Women in Ancient Egypt: How They Dressed and Styled
Cleanliness and personal appearance were vital to the ancient Egyptians. They considered people who were under-groomed pretty much inferior.
People of both genders often used make-up and wore Egyptian jewellery. They believed that a piece of jewellery was like an amulet, meant to safeguard the owners and give them power.
When it comes to clothing, cultivated flax was knit to fabric and then into fine clothes. Women usually created dresses from a rectangular piece of linen, spread across the body and wrapped around the waist.
Women of the working class favoured wraparound dresses and close-fitting sheaths of full length, but elite ladies polished their look with eye catching make-up, precious earrings, stunning bracelets and necklaces.
Silver and gold bracelets, rings, earrings, necklaces, pins, belt buckles and amulets with precious stones such as lapis lazuli, emerald green, carnelian and amethyst were crafted specially for this reason. Faience and glass have also been used to beautify various jewellery pieces.
The elegant style of all those mesmerizing jewellery pieces also represented ancient Egypt’s religious overtones. The motifs included depictions of deities; icons of hieroglyphs; and birds, animals, and beetles that played a big part in the concept of creation.
The scarab; the Eye of Re; lotus and papyrus plants; the vulture and the hawk; the cobra; and symbols including the ring of Isis, the shen ring (symbol of eternity) and the ankh ring (symbol of life) were commonly seen. Everyone had a strong connection with their jewelry pieces and even after passing away, they used to put a person’s jewellery in their grave and many other personal objects, to be used in the afterworld.
Egyptian clothes were the source for uniqueness and consciousness of the subject, expressed by depicting royalty, gods and goddesses in sculptures, temple carvings and artwork. Egyptian artistic conventions idealized the proportions of the body.
They always showed men with broad shoulders, slender bodies, strong arms and legs, and women had tiny waists, fit bodies, and round busts. Both wear elegant clothes and jewellery, and with their heads kept high, standing tall and straight. Their magnificent beauty demands the respect of anyone who looked at their depictions.
Ancient Egypt’s history represents goddesses and elite women wearing a sheath with long shoulder straps in the Old Kingdom. They carried sheaths adorned with gold thread and vibrant embroidery, and a form of the sari in the New Kingdom; there was only one narrow strap in the sheath.
Crafted from linen, they adorned beautiful dresses with brightly coloured designs and beadwork. Women’s garments were crafted from very delicate see-through linen during Amenhotep III’s reign (1390-1352 B.C.).
The men were wearing knee-length linen shirts, loincloths, or kilts. However, leather loincloths weren’t rare. Often their clothes were covered with gold thread and decorative beads.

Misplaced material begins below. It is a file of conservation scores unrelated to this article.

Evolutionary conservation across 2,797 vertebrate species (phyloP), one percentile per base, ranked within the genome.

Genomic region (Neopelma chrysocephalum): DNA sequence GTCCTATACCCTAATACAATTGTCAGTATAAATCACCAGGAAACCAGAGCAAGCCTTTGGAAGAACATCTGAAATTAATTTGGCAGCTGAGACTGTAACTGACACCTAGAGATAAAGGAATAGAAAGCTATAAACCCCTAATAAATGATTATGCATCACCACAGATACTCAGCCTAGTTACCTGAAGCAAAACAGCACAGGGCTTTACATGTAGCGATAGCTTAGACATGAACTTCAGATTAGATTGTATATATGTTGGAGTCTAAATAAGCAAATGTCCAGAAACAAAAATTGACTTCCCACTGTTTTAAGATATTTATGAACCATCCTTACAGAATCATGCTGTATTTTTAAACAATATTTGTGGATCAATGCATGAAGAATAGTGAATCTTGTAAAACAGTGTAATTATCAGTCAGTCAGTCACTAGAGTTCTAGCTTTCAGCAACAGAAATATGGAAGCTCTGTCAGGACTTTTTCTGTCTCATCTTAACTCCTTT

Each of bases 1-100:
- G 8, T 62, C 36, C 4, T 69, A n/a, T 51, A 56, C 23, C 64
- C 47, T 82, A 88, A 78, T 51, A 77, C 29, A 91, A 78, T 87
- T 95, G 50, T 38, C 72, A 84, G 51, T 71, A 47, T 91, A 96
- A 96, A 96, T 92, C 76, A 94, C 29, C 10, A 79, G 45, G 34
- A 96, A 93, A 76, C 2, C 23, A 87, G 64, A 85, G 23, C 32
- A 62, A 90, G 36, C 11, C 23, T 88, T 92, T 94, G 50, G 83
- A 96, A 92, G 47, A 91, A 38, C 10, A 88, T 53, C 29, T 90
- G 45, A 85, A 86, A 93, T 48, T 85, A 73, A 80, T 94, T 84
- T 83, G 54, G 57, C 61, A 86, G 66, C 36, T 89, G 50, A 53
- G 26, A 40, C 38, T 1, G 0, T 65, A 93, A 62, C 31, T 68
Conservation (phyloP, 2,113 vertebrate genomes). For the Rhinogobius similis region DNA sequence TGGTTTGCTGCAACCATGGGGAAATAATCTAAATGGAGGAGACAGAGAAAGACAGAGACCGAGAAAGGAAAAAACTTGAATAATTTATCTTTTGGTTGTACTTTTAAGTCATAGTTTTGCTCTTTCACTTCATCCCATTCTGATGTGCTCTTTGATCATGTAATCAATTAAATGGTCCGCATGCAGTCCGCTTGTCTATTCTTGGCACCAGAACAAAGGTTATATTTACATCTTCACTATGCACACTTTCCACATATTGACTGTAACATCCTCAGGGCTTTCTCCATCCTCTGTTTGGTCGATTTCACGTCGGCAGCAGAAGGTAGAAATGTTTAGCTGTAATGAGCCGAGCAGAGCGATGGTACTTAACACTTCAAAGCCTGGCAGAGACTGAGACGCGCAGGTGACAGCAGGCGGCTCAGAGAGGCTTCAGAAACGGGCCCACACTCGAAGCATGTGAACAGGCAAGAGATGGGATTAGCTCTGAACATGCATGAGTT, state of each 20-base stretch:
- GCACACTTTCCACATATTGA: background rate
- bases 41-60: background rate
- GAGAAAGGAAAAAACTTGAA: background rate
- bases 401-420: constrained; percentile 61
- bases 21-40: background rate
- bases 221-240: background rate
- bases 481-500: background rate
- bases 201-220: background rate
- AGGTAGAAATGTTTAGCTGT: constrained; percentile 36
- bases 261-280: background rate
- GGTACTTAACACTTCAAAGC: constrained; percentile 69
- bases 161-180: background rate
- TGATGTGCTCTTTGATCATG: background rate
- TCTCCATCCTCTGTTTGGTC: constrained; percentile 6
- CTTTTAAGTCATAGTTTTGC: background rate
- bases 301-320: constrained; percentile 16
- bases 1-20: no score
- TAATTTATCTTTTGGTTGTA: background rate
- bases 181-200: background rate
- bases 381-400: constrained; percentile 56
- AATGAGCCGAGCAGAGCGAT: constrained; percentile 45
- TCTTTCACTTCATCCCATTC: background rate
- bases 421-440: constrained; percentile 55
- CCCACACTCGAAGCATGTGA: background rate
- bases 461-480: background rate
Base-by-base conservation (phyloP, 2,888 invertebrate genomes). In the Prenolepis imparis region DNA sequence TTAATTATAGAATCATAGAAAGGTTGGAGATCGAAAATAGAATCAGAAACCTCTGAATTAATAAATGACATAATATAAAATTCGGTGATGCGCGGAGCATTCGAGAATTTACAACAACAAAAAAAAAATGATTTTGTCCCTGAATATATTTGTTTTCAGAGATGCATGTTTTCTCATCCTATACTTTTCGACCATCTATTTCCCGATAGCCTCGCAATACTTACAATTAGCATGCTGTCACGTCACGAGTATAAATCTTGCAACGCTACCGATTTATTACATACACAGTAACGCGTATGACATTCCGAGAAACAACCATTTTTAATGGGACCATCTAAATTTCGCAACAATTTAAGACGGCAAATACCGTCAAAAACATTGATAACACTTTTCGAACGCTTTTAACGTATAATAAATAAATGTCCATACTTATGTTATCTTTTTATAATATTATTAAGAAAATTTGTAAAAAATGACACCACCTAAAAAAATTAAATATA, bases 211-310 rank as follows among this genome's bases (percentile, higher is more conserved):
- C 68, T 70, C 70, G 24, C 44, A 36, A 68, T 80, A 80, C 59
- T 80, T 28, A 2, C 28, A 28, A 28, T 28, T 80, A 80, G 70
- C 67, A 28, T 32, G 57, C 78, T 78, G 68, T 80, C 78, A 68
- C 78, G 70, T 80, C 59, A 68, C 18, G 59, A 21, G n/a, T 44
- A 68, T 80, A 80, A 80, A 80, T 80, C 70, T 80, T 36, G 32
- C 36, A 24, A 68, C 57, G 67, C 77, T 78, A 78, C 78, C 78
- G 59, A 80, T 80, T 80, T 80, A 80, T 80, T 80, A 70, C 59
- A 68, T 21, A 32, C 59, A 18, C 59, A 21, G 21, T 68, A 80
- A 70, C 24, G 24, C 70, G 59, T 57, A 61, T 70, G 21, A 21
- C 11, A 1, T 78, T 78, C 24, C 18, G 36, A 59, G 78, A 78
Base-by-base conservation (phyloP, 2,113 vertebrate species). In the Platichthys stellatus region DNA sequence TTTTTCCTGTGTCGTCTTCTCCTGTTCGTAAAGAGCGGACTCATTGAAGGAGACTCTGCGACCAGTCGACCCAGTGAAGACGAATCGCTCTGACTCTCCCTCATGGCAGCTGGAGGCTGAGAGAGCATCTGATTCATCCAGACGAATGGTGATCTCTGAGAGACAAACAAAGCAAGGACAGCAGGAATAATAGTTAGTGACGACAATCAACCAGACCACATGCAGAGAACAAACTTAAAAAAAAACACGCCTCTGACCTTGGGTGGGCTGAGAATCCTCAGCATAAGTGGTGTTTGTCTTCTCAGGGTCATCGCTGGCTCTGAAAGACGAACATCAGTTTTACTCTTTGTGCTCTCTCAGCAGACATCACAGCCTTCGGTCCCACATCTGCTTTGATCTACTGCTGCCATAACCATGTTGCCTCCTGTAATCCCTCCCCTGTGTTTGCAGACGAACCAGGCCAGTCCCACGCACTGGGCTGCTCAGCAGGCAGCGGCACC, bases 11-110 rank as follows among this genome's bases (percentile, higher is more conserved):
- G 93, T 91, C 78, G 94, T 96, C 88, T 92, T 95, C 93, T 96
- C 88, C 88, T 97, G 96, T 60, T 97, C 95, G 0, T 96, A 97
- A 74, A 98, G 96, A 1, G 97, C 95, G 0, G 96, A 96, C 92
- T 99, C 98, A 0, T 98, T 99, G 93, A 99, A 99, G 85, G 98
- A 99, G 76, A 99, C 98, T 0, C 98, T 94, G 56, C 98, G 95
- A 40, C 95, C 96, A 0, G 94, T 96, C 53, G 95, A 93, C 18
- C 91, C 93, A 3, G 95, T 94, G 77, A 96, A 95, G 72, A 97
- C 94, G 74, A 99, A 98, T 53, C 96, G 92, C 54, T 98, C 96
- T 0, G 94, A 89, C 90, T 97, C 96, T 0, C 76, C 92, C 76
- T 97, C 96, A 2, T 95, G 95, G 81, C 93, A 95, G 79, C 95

Wearing long white robes with a strap over one shoulder, the priests, viziers and some officials, and (one of the priesthood’s ranks) sem-priests carried cheetah skins over their garments.
The Egyptian aristocracy took great care of every detail. Their hair was cleaned, perfumed and freshened with henna at times. Children had their hair shaved, apart from one or two braids, or a plait worn at the side of the face. This was considered the youth sidelock, a look worn by the god Horus when he was a boy.
Both men and women often wore hairpieces, but wigs were more prominent. They made hair extensions from human hair on the underside and had vegetable-fibre padding.
They were always long and thick, organized into meticulous plaits and strands. They may have been worn mainly for celebrations, as in Europe in the eighteenth century, on festive and ceremonial occasions.
With different cosmetics, elite men and women transformed their appearance: oils, perfumes, and eye and face paintings. Eye make-up was worn by both men and women, most often with a line of black kohl outlining their lids. They used a mirror when putting on make-up, as we do nowadays.
To manufacture make-up, the Egyptians used mineral pigments. To make the eye shadow for instance, galena or malachite was powdered on stone palettes. Using fingers or a kohl pencil (made of wood, ivory or stone), eye paint illuminated the eyes and shielded from the direct sunshine.
They brushed the powdered green malachite underneath the Old Kingdom’s eyes and made the red ochre of rouge to stain the face and lips. To shield the skin, fats and oils were sprayed, blended into perfumes and applied to the incense cones placed on the head’s crown.
Almost all men and women wore cones with fragrance on their heads. The cones were made of tallow or fat, which eventually melted under the sun’s warm rays, generating a wonderful scent. Most people wore papyrus-made sandals, and a common form of footwear was sandals made of vegetable fibres or leather. But the historians often showed men and women barefoot, even the rich. We hope you enjoyed this journey through time!